Factors that Affect Business Profitability | tutor2u Economics
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Factors that Affect Business Profitability

  • Levels: AS, A Level
  • Exam boards: AQA, Edexcel, OCR, IB

Profits are the life-blood of a market economy. Achieving a sufficiently high level of profit is crucial in sustaining long run business growth. What strategies can businesses adopt to improve their profitability?

Factors affecting Business Profitability - Revision Video

Price discrimination

Price discrimination occurs when a business charges a different price to different groups of consumers for the same good or service, for reasons not associated with costs. Price discrimination benefits businesses through higher revenues and profits. A discriminating monopoly is extracting consumer surplus and turning it into supernormal profit/ producer surplus

Ways to improve profits

Increase quantity sold through price discounting and increased marketing

  • Higher sales volumes = higher total revenue, assuming that the selling price is not lowered too much
  • Makes better use of production capacity (i.e. fixed costs should not rise)
  • May result in higher market share giving extra advantages over rivals including buying power over suppliers

Evaluation: The impact of lower prices depends on elasticity of demand, total revenue may actually fall if price has to be reduced to achieve higher sales volumes. Does the business have the supply capacity to sell more? This depends on the price elasticity of supply.

Evaluation: Competitors are likely to respond - bring some game theory into your answer. Marketing efforts may fail – e.g. promotional campaign does not generate results. Fixed costs might actually rise – e.g. higher marketing costs in the short run to drive higher sales.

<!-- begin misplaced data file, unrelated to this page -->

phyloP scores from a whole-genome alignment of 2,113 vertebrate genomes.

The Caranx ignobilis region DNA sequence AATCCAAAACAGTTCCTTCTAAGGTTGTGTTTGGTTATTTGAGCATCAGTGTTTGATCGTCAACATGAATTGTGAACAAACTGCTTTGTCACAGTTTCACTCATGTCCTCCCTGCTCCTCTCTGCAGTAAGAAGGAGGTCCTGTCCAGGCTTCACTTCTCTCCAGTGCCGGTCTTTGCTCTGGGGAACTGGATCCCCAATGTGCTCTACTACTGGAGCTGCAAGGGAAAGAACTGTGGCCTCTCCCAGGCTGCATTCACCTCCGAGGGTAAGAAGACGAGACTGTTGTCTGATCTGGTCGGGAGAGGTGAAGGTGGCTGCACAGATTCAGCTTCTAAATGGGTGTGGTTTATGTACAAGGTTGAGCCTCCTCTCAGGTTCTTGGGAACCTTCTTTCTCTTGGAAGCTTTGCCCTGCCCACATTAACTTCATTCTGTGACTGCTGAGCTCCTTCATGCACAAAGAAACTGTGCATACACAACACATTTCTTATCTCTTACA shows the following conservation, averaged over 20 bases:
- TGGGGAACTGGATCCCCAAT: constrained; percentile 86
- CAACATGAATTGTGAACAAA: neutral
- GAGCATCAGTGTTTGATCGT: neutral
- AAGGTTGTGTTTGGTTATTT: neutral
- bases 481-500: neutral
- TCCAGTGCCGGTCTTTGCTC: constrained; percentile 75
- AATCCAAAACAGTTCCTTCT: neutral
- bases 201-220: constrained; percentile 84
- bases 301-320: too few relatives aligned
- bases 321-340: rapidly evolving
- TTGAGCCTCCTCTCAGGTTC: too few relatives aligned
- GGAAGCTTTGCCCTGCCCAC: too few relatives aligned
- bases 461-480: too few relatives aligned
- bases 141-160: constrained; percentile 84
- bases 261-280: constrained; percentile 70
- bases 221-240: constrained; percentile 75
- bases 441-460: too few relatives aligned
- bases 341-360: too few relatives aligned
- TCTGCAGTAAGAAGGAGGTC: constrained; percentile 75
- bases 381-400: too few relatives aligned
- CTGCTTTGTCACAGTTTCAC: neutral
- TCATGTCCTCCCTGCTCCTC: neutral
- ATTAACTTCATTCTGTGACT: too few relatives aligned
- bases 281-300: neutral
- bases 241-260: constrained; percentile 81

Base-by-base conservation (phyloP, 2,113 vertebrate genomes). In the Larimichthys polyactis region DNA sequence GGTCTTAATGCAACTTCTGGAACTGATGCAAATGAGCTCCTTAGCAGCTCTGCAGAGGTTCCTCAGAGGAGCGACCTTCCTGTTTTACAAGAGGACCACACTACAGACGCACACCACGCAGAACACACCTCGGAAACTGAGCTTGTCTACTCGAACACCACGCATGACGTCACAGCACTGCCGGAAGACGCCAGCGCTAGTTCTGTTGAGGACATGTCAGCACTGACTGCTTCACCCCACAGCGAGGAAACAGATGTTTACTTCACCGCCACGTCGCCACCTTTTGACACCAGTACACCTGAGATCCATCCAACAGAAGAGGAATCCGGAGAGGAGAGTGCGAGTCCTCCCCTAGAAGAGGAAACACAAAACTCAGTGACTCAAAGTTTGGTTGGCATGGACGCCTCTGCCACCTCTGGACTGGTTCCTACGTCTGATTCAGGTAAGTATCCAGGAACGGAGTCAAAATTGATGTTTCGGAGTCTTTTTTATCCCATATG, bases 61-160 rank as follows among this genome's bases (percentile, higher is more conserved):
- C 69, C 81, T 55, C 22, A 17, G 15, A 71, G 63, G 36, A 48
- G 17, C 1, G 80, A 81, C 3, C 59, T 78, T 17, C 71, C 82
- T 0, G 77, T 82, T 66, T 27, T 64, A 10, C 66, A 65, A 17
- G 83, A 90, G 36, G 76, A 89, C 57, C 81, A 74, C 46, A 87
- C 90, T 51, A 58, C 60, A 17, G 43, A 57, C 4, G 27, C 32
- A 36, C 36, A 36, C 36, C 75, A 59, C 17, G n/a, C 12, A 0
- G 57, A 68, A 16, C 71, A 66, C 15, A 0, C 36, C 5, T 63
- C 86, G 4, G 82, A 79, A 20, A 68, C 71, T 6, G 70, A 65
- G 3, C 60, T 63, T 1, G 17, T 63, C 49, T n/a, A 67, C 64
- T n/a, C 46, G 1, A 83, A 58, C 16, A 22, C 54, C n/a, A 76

Raise the average selling price on output sold

  • Higher selling price = higher total revenue (assuming quantity sold does not fall in response)
  • Raising the price allows for a higher profit margin on each unit sold
  • Maximises the value extracted from customers (i.e. turning consumer surplus into producer surplus)
  • Customers may perceive the product as being of a higher quality
  • No need for extra production capacity and investment as output likely to remain close to current levels

Evaluation: Impact on sales depends on price elasticity of demand - easier to do when demand is price inelastic. Sales value may actually fall price rise is matched by an even bigger fall in quantity sold. It will work if customers remain loyal and still perceive product to be good value or cheaper relative to those of the closest rival product

Evaluation: Competitors are likely to respond (e.g. prices lower or hold their prices - the Kinked demand curve model might be used here). Some customers may decide to switch to competitors - causing a loss of market share

Reduce variable cost or fixed cost per unit

  • Successful cost-cutting brings about an increase the profit per unit sold as price is now well above the average cost (P>AC)
  • Higher profit margin on each item produced and sold, no need for a change in market price - so cost reductions feed through directly into higher profits